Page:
A delivery strategy for rotenone microspheres in an animal model of Parkinson's disease
In order to study the pathogenesis of Parkinson's disease (PD), and explore therapeutic drug or approaches, the accurate animal model of PD with inexpensive, biocompatible and convenient administration was necessary. The aim of the present work was to investigate a delivery strategy for rotenone microspheres in an animal model of PD. The rotenone microspheres were prepared by solvent evaporation technique. The rotenone microspheres showed high entrapment efficiency (97.4±2.2%) with particle size about 100 μm. In vitro release of rotenone microspheres demonstrated different profiles from medium with different pH or concentration of isopropyl alcohol. The most consistent medium with in vivo rotenone levels in rat plasma was PBS (pH 5.8) with 20% isopropyl alcohol, and the cumulated release amount of rotenone over 30 days was 95.4% in it. The rotenone microspheres (90 mg/kg) produced typical PD symptoms in rats, for example, the cataleptic behavior test demonstrated a obviously prolonged descent latency compared with control animals after administration, and the tyrosine hydroxylase (TH) immunohistochemistry tests showed typical histological evidence of selective degeneration of the nigrostriatal dopaminergic system (striatum and substantia nigra) in rotenone microspheres-treated rats. In addition, this delivery system for rotenone model showed many noticeable advantages such as inexpensive, biocompatible and expedient administration by direct subcutaneous injection. This information suggested that rotenone microspheres as a delivery strategy for setting up an ideal animal model of PD was feasible.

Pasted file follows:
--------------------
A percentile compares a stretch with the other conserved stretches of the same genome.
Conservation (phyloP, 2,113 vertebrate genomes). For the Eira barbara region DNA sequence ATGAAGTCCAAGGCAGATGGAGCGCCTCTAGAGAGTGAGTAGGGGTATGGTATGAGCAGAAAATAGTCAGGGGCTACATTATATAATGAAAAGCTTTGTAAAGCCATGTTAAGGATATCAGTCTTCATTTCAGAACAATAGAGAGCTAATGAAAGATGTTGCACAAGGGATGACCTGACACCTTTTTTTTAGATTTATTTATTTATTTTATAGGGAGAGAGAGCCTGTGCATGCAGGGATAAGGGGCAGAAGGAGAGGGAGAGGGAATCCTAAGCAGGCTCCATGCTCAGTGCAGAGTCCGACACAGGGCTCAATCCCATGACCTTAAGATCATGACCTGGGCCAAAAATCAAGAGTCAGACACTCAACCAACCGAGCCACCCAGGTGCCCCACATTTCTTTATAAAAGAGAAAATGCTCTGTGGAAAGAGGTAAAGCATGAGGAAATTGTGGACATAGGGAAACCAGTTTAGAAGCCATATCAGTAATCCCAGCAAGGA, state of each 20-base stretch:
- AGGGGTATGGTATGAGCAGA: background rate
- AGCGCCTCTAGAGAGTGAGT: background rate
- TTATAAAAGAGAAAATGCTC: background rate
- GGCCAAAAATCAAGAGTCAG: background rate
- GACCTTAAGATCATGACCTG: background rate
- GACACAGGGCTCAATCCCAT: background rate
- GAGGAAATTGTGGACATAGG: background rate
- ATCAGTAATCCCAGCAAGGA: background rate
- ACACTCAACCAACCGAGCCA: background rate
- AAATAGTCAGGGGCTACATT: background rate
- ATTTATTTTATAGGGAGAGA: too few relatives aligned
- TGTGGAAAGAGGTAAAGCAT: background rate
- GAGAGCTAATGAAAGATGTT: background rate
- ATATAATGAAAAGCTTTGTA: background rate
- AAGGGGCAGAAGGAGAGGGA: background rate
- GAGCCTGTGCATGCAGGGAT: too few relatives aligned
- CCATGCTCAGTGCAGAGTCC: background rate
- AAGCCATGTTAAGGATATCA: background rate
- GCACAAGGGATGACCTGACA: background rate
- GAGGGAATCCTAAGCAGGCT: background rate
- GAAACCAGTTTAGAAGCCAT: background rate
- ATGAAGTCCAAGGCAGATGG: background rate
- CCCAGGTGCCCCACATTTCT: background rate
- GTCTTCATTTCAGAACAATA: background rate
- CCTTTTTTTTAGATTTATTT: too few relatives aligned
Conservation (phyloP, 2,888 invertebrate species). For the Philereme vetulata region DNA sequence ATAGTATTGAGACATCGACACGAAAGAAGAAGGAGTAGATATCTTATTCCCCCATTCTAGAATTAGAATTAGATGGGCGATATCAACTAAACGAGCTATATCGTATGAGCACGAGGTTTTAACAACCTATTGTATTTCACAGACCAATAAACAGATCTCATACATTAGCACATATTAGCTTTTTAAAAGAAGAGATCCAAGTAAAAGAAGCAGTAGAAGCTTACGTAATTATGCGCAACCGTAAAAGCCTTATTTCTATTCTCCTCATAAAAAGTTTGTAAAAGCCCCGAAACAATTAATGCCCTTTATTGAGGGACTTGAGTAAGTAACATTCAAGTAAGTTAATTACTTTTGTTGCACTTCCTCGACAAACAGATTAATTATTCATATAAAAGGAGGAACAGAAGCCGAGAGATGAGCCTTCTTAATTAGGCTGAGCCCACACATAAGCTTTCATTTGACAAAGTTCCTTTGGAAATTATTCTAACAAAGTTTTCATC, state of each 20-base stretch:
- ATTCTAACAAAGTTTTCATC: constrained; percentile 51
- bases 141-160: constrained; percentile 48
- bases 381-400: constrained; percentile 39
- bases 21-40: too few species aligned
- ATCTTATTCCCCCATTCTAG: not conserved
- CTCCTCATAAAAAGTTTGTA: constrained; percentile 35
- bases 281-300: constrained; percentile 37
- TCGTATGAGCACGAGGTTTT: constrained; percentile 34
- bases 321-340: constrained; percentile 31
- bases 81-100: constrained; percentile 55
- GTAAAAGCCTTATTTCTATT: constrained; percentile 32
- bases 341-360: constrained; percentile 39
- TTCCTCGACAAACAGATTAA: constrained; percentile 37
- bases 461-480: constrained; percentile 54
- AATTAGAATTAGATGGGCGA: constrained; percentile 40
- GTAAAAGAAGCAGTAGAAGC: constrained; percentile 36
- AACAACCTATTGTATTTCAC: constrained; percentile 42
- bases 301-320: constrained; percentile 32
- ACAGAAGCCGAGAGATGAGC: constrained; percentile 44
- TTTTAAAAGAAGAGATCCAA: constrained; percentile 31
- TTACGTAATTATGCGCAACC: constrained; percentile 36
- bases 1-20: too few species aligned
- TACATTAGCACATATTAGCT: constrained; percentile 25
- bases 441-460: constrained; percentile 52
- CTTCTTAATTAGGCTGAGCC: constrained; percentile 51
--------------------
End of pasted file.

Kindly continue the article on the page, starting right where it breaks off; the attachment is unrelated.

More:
Journal: Biomaterials - Volume 27, Issue 6, February 2006, Pages 937–946